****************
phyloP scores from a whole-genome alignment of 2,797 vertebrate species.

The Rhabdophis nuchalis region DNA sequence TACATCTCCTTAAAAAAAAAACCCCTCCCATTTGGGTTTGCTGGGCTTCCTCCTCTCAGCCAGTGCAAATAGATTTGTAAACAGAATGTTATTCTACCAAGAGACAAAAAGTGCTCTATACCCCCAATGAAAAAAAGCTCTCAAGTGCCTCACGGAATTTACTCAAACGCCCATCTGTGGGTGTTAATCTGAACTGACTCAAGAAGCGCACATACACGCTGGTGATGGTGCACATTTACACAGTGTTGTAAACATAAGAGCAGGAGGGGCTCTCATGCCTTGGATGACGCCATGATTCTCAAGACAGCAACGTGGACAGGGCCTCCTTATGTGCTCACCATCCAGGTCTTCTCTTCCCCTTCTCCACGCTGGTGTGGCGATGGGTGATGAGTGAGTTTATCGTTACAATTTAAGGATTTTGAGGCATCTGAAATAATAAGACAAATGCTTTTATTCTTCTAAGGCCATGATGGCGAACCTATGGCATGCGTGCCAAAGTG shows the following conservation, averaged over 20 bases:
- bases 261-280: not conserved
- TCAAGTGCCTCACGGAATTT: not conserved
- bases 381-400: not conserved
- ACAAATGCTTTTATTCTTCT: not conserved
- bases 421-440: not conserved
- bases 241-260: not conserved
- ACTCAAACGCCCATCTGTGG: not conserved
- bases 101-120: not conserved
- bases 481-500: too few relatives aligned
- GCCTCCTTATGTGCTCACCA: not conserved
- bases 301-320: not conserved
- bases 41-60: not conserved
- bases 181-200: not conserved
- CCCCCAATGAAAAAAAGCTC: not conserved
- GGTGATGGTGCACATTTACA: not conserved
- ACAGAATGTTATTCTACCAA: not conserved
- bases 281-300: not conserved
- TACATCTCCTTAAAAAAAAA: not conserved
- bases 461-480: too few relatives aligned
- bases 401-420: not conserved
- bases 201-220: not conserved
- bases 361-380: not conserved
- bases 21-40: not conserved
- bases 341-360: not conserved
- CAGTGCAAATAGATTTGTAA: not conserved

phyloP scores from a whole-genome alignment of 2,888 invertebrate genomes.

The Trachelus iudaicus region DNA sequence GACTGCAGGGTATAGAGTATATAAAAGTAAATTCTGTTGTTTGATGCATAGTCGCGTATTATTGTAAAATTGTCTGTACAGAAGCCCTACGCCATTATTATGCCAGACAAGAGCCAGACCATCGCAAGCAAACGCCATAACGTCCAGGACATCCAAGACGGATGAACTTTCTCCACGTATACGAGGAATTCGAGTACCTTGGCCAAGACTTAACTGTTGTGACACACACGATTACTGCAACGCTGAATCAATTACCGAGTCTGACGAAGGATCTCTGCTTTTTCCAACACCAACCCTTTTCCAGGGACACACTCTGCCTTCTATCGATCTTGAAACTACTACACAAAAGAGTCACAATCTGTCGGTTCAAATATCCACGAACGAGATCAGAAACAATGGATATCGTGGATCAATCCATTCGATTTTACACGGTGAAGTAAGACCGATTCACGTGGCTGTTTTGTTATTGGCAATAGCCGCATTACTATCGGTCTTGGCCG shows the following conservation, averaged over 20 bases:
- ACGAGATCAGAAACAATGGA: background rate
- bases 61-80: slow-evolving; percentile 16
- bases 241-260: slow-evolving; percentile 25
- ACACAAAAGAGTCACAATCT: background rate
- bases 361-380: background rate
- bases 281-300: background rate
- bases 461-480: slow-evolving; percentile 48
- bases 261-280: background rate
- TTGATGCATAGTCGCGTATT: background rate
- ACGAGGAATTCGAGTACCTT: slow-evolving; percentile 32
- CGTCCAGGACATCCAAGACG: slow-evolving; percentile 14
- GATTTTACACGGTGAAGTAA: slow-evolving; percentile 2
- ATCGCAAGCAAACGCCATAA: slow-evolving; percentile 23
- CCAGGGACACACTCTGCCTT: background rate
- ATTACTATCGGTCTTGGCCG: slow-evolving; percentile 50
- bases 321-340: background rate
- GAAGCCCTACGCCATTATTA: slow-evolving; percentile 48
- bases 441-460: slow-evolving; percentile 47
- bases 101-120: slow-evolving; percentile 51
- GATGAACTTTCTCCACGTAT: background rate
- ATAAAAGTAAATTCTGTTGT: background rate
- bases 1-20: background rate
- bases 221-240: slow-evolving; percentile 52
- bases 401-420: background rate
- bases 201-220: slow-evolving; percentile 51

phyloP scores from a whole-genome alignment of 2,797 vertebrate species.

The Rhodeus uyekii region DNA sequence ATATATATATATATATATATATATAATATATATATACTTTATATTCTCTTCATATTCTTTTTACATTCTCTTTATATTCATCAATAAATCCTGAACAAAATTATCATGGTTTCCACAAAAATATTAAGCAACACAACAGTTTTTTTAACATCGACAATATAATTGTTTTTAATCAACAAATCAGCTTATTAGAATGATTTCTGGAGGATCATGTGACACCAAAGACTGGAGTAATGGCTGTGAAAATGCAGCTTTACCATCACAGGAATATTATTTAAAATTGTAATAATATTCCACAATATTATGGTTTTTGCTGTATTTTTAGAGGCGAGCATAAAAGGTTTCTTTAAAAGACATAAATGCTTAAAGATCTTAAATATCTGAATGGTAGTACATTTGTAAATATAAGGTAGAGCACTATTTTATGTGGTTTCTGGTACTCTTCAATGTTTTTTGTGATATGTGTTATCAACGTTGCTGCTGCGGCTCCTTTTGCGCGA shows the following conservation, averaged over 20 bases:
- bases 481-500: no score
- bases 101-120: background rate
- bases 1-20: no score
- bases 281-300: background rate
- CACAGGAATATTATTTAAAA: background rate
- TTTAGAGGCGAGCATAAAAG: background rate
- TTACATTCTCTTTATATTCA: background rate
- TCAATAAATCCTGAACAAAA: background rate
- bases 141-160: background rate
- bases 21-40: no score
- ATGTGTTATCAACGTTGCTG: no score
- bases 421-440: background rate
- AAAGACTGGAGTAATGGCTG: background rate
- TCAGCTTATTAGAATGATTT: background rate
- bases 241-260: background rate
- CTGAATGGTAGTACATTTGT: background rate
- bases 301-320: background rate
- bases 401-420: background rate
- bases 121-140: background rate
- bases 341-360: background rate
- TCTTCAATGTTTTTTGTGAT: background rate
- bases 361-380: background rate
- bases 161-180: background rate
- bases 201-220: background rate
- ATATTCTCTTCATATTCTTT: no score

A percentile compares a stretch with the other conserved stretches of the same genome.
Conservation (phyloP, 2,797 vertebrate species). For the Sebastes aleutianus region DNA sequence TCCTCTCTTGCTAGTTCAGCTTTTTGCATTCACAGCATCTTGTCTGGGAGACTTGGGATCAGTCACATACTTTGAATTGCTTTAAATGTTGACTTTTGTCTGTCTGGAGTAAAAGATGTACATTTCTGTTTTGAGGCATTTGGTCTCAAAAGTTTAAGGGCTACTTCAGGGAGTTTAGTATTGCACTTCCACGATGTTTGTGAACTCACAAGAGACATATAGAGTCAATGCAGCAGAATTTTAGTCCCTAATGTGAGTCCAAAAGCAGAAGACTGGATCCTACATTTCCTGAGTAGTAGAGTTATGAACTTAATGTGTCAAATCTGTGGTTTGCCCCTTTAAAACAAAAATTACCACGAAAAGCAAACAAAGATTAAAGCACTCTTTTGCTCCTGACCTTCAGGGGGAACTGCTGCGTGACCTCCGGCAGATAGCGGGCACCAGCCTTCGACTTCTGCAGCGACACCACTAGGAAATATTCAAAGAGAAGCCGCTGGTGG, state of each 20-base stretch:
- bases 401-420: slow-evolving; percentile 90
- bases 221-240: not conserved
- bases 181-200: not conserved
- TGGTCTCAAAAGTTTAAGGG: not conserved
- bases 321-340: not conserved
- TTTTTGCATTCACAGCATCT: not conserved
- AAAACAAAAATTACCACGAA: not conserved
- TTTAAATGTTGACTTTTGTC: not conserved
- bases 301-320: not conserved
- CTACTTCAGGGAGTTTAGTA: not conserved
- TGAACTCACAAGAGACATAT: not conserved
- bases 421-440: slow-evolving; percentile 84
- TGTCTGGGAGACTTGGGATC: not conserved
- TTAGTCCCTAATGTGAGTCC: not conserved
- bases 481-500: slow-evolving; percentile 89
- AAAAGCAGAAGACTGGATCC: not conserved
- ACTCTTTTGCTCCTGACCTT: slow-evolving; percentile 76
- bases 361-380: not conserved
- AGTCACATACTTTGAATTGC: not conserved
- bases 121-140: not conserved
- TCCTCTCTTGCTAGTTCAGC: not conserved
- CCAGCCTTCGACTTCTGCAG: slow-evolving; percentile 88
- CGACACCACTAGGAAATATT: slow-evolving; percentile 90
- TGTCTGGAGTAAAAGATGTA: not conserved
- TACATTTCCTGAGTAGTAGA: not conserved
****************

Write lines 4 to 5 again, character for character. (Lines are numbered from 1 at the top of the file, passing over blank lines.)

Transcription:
- TCAAGTGCCTCACGGAATTT: not conserved
- bases 381-400: not conserved